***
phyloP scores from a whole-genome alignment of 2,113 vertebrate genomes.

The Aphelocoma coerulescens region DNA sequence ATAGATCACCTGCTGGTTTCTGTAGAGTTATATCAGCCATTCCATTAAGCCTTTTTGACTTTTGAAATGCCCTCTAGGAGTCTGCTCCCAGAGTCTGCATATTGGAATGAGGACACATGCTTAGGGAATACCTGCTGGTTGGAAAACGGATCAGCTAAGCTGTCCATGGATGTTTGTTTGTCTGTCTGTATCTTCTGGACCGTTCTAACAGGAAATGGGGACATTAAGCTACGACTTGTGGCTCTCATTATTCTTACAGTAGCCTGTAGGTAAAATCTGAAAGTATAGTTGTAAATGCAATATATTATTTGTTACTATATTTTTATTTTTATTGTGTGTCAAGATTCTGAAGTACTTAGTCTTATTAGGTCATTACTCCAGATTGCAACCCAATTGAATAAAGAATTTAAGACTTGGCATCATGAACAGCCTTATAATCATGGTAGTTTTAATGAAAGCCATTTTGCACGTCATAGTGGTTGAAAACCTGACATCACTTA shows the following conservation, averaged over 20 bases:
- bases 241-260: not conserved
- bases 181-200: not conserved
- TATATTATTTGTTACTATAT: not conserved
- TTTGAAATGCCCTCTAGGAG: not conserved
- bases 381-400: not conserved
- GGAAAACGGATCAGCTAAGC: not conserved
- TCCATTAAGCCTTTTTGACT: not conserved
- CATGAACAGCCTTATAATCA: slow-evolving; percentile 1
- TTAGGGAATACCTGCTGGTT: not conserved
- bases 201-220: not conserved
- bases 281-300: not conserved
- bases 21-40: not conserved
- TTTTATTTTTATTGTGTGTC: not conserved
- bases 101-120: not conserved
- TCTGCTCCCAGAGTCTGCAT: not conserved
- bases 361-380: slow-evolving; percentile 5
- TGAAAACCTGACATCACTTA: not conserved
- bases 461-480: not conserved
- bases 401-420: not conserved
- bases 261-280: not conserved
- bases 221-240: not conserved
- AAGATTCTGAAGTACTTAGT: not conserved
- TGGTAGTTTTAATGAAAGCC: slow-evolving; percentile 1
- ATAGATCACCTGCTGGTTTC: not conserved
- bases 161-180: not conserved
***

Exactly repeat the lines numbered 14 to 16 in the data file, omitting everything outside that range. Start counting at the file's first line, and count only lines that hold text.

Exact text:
- bases 21-40: not conserved
- TTTTATTTTTATTGTGTGTC: not conserved
- bases 101-120: not conserved